Given its advantages, the IFs approach to forecasting poverty uses the lognormal formulation, driven by average income (actually household consumption) and the Gini coefficient. One advantage of the approach is that the two drivers (average consumption and the log-normal function/distribution linked to Gini) allow the computation of poverty rates at any poverty level specified and a specialized poverty display within the IFs system allows the user to do just that. Yet to be consistent with the Millennium Development Goals and the common discourse we focus on levels such as $1.25 and $2.00 per day, specified in terms of purchasing power. The computed variables in IFs use those levels (INCOMELT1LN and INCOMELT2LN).
Although it is common to speak of poverty in terms of income, much of the survey data used to identify historical and contemporary levels has focused on consumption and the IFs calculations are driven by household consumption per capita (C divided by POP). Another and related important decision was the use of changes of household consumption to drive poverty over time—although survey data from the World Bank's PovcalNet database are used to initialize poverty rates and numbers, C and domestic income distribution (GINIDOM) change values over time. It is well-know that calculations from national accounts data tend to provide lower poverty rates than those found in surveys. IFs computes shift factors in the first year that identify the ratio of values from surveys to those from national accounts (NSNARAT) and maintains those shifts over time (although an exogenous parameter, nsnaratm can adjust those over time). Another exogenous parameter can change the poverty level from $1 ( incomepovlevm ).
The process in IFs begins with the calculation of the lognormal standard deviation (LNStDev) from Gini and with the calculation of the mean consumption (MeanConsumption) from consumption per capita and a smoothed conversion factor from market exchange rates to purchasing power parity (SmPPPConv). These are the key drivers of the lognormal formulation. See Appendix 2 of Hughes et al. (2009) for a more formal and extended explanation of the entire poverty calculation system using the lognormal approach.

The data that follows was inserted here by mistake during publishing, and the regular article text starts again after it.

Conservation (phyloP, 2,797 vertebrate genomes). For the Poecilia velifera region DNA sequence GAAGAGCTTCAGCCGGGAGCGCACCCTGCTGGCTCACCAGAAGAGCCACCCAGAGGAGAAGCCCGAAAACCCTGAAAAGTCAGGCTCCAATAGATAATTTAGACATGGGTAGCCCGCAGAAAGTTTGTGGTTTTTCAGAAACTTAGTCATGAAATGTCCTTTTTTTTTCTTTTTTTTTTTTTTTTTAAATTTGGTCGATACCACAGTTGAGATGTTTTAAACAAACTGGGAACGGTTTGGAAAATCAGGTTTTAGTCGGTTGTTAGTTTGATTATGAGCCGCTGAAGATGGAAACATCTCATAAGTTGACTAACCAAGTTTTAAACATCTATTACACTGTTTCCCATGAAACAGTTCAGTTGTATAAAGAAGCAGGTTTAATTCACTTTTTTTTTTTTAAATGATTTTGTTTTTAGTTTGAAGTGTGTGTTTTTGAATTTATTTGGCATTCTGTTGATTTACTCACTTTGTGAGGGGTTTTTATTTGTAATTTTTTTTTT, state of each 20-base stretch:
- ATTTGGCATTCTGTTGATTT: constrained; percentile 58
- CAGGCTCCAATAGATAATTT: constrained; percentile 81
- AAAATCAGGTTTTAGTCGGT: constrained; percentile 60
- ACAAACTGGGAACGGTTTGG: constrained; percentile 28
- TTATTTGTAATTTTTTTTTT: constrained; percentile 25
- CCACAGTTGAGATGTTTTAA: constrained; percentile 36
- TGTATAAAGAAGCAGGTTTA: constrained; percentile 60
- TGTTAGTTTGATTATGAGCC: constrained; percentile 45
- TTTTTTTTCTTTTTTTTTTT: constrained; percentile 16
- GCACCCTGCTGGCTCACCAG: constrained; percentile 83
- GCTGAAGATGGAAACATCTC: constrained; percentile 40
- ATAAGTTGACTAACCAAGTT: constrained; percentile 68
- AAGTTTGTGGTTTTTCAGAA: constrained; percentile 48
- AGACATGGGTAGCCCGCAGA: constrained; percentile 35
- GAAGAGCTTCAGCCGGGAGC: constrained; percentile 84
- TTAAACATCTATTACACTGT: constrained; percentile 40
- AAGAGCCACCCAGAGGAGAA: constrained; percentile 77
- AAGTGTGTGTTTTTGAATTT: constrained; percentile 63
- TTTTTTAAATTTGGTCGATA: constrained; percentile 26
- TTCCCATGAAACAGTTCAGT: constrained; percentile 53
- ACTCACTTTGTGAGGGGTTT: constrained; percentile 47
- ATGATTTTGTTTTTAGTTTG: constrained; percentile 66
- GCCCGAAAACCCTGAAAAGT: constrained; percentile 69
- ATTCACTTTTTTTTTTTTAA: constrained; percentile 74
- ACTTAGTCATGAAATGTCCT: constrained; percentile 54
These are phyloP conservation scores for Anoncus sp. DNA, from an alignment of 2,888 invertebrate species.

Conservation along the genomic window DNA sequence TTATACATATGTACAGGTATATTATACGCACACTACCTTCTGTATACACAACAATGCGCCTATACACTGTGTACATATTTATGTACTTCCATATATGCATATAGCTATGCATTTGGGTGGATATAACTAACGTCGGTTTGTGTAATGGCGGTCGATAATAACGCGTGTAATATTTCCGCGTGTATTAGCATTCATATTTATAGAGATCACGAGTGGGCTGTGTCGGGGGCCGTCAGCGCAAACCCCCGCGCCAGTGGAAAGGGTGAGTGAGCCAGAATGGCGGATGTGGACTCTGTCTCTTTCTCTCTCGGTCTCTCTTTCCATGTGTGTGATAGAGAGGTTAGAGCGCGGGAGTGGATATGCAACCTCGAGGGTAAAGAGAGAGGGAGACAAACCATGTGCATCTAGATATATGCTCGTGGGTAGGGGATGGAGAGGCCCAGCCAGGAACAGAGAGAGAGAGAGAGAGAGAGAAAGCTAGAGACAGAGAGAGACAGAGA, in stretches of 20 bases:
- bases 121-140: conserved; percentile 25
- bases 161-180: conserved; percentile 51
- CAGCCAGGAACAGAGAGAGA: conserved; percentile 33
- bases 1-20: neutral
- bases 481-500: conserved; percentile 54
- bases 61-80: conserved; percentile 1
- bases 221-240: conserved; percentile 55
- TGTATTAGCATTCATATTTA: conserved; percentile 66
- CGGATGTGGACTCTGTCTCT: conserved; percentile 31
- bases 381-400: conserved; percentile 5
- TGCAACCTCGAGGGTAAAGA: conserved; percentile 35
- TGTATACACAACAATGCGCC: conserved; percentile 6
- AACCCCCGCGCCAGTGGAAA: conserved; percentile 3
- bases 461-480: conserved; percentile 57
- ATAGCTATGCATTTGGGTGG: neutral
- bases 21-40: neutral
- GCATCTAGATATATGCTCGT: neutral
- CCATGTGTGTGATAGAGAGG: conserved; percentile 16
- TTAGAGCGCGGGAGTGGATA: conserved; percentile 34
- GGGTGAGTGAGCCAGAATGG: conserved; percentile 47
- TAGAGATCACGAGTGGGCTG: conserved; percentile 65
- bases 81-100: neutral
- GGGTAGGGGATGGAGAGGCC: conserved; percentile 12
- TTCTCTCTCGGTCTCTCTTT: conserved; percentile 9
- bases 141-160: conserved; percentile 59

Given these driving inputs, IFs uses a two-step process for calculating the share of population below any given consumption level. The first step produces a log normal mean (LNMean) based on the mean consumption adjusted by the national accounts scaling factor from the first year (NSNARatFac) and the lognormal standard deviation.
Finally, a specialized function computes the rate of poverty to be multiplied by the population to get the poverty numbers.
The calculation of poverty below $2 is the same, except that the value of 365 in the above equation becomes 365 * 2 = 730.
In 2014 the International Comparison Project (ICP) rebased its estimates for all countries of GDP at purchasing power from 2005 values and dollars (at PPP) to 2011 values and re-estimated PPP values. In order to pick up new estimates of income poverty, IFs added two new variables, one for poverty at $1.25 in 2011 PPP dollars (INCOMLET1LN2011) and another similarly for poverty at $0.70 (INCOMELT07LN2011). It was necessary to re-estimate the appropriate value of household consumption (C) for these estimates. In the sequence of calculations above this was possible with the reformulation below (and related changes for the $0.70 calculation):
The calculation of the poverty gap at $1.25 (POVGAP) relies on the same basic lognormal structures and some of the same input variables. The poverty gap is defined as the mean shortfall from the poverty line, expressed as a percentage of the poverty line; the non-poor are considered to have zero shortfall. The measure helps identify the depth of poverty and is therefore a useful supplement to its incidence.